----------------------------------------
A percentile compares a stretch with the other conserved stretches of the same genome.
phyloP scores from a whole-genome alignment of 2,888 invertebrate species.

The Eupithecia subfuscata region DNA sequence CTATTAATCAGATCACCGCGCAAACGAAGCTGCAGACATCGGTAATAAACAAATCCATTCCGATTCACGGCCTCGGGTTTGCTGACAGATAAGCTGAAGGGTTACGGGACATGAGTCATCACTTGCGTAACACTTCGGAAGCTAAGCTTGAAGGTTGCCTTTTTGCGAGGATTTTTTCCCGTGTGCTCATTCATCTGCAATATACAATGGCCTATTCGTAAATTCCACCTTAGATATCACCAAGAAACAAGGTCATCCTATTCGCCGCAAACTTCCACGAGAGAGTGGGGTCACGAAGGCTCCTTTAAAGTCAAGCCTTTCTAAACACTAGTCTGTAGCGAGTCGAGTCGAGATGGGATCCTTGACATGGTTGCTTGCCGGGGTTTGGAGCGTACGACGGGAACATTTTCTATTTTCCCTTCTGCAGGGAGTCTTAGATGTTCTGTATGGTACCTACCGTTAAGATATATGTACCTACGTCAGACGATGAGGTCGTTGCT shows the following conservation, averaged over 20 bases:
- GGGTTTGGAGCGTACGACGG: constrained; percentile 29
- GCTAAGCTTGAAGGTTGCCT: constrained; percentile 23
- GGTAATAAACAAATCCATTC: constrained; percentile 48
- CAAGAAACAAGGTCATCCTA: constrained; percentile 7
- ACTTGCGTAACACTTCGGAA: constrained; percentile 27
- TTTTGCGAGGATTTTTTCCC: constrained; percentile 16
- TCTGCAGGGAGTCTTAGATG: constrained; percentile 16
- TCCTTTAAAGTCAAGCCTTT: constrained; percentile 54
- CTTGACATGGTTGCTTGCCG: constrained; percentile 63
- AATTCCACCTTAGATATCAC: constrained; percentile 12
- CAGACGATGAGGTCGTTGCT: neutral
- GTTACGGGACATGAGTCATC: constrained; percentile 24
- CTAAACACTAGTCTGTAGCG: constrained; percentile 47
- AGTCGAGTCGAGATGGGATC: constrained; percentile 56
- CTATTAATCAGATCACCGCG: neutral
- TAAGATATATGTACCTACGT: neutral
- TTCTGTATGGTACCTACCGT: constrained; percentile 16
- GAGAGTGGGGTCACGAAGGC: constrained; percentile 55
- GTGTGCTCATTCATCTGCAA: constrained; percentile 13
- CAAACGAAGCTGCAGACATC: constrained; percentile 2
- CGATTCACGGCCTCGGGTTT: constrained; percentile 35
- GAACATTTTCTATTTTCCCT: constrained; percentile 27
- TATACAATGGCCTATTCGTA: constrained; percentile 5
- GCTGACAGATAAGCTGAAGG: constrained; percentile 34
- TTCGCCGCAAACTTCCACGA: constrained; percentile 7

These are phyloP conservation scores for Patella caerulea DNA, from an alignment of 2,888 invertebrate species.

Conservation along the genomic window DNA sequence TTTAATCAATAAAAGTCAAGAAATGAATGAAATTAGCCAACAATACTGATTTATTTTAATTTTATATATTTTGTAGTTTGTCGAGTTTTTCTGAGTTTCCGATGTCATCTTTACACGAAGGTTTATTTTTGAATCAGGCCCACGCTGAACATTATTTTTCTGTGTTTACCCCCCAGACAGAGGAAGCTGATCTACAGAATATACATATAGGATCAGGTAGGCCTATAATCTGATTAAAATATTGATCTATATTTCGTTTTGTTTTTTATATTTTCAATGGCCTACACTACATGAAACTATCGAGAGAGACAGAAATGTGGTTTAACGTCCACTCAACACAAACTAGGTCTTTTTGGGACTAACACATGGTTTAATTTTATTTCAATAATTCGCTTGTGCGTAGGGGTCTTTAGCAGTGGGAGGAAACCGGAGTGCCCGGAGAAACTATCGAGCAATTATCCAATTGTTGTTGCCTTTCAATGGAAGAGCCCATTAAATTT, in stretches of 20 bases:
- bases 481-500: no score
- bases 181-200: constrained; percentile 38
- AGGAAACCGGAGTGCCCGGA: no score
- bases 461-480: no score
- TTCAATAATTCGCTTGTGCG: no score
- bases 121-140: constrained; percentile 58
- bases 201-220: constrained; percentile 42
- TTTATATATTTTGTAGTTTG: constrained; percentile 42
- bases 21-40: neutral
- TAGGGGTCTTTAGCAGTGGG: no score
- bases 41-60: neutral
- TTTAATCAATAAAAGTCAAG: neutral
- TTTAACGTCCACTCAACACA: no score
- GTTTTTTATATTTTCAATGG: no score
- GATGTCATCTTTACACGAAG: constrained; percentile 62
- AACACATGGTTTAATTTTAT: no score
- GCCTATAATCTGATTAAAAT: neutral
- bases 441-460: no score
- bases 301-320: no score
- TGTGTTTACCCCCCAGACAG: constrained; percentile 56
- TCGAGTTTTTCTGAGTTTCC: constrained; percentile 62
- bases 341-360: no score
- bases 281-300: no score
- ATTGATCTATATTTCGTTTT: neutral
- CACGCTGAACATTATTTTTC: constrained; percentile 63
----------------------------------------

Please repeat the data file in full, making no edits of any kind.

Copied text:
A percentile compares a stretch with the other conserved stretches of the same genome.
phyloP scores from a whole-genome alignment of 2,888 invertebrate species.

The Eupithecia subfuscata region DNA sequence CTATTAATCAGATCACCGCGCAAACGAAGCTGCAGACATCGGTAATAAACAAATCCATTCCGATTCACGGCCTCGGGTTTGCTGACAGATAAGCTGAAGGGTTACGGGACATGAGTCATCACTTGCGTAACACTTCGGAAGCTAAGCTTGAAGGTTGCCTTTTTGCGAGGATTTTTTCCCGTGTGCTCATTCATCTGCAATATACAATGGCCTATTCGTAAATTCCACCTTAGATATCACCAAGAAACAAGGTCATCCTATTCGCCGCAAACTTCCACGAGAGAGTGGGGTCACGAAGGCTCCTTTAAAGTCAAGCCTTTCTAAACACTAGTCTGTAGCGAGTCGAGTCGAGATGGGATCCTTGACATGGTTGCTTGCCGGGGTTTGGAGCGTACGACGGGAACATTTTCTATTTTCCCTTCTGCAGGGAGTCTTAGATGTTCTGTATGGTACCTACCGTTAAGATATATGTACCTACGTCAGACGATGAGGTCGTTGCT shows the following conservation, averaged over 20 bases:
- GGGTTTGGAGCGTACGACGG: constrained; percentile 29
- GCTAAGCTTGAAGGTTGCCT: constrained; percentile 23
- GGTAATAAACAAATCCATTC: constrained; percentile 48
- CAAGAAACAAGGTCATCCTA: constrained; percentile 7
- ACTTGCGTAACACTTCGGAA: constrained; percentile 27
- TTTTGCGAGGATTTTTTCCC: constrained; percentile 16
- TCTGCAGGGAGTCTTAGATG: constrained; percentile 16
- TCCTTTAAAGTCAAGCCTTT: constrained; percentile 54
- CTTGACATGGTTGCTTGCCG: constrained; percentile 63
- AATTCCACCTTAGATATCAC: constrained; percentile 12
- CAGACGATGAGGTCGTTGCT: neutral
- GTTACGGGACATGAGTCATC: constrained; percentile 24
- CTAAACACTAGTCTGTAGCG: constrained; percentile 47
- AGTCGAGTCGAGATGGGATC: constrained; percentile 56
- CTATTAATCAGATCACCGCG: neutral
- TAAGATATATGTACCTACGT: neutral
- TTCTGTATGGTACCTACCGT: constrained; percentile 16
- GAGAGTGGGGTCACGAAGGC: constrained; percentile 55
- GTGTGCTCATTCATCTGCAA: constrained; percentile 13
- CAAACGAAGCTGCAGACATC: constrained; percentile 2
- CGATTCACGGCCTCGGGTTT: constrained; percentile 35
- GAACATTTTCTATTTTCCCT: constrained; percentile 27
- TATACAATGGCCTATTCGTA: constrained; percentile 5
- GCTGACAGATAAGCTGAAGG: constrained; percentile 34
- TTCGCCGCAAACTTCCACGA: constrained; percentile 7

These are phyloP conservation scores for Patella caerulea DNA, from an alignment of 2,888 invertebrate species.

Conservation along the genomic window DNA sequence TTTAATCAATAAAAGTCAAGAAATGAATGAAATTAGCCAACAATACTGATTTATTTTAATTTTATATATTTTGTAGTTTGTCGAGTTTTTCTGAGTTTCCGATGTCATCTTTACACGAAGGTTTATTTTTGAATCAGGCCCACGCTGAACATTATTTTTCTGTGTTTACCCCCCAGACAGAGGAAGCTGATCTACAGAATATACATATAGGATCAGGTAGGCCTATAATCTGATTAAAATATTGATCTATATTTCGTTTTGTTTTTTATATTTTCAATGGCCTACACTACATGAAACTATCGAGAGAGACAGAAATGTGGTTTAACGTCCACTCAACACAAACTAGGTCTTTTTGGGACTAACACATGGTTTAATTTTATTTCAATAATTCGCTTGTGCGTAGGGGTCTTTAGCAGTGGGAGGAAACCGGAGTGCCCGGAGAAACTATCGAGCAATTATCCAATTGTTGTTGCCTTTCAATGGAAGAGCCCATTAAATTT, in stretches of 20 bases:
- bases 481-500: no score
- bases 181-200: constrained; percentile 38
- AGGAAACCGGAGTGCCCGGA: no score
- bases 461-480: no score
- TTCAATAATTCGCTTGTGCG: no score
- bases 121-140: constrained; percentile 58
- bases 201-220: constrained; percentile 42
- TTTATATATTTTGTAGTTTG: constrained; percentile 42
- bases 21-40: neutral
- TAGGGGTCTTTAGCAGTGGG: no score
- bases 41-60: neutral
- TTTAATCAATAAAAGTCAAG: neutral
- TTTAACGTCCACTCAACACA: no score
- GTTTTTTATATTTTCAATGG: no score
- GATGTCATCTTTACACGAAG: constrained; percentile 62
- AACACATGGTTTAATTTTAT: no score
- GCCTATAATCTGATTAAAAT: neutral
- bases 441-460: no score
- bases 301-320: no score
- TGTGTTTACCCCCCAGACAG: constrained; percentile 56
- TCGAGTTTTTCTGAGTTTCC: constrained; percentile 62
- bases 341-360: no score
- bases 281-300: no score
- ATTGATCTATATTTCGTTTT: neutral
- CACGCTGAACATTATTTTTC: constrained; percentile 63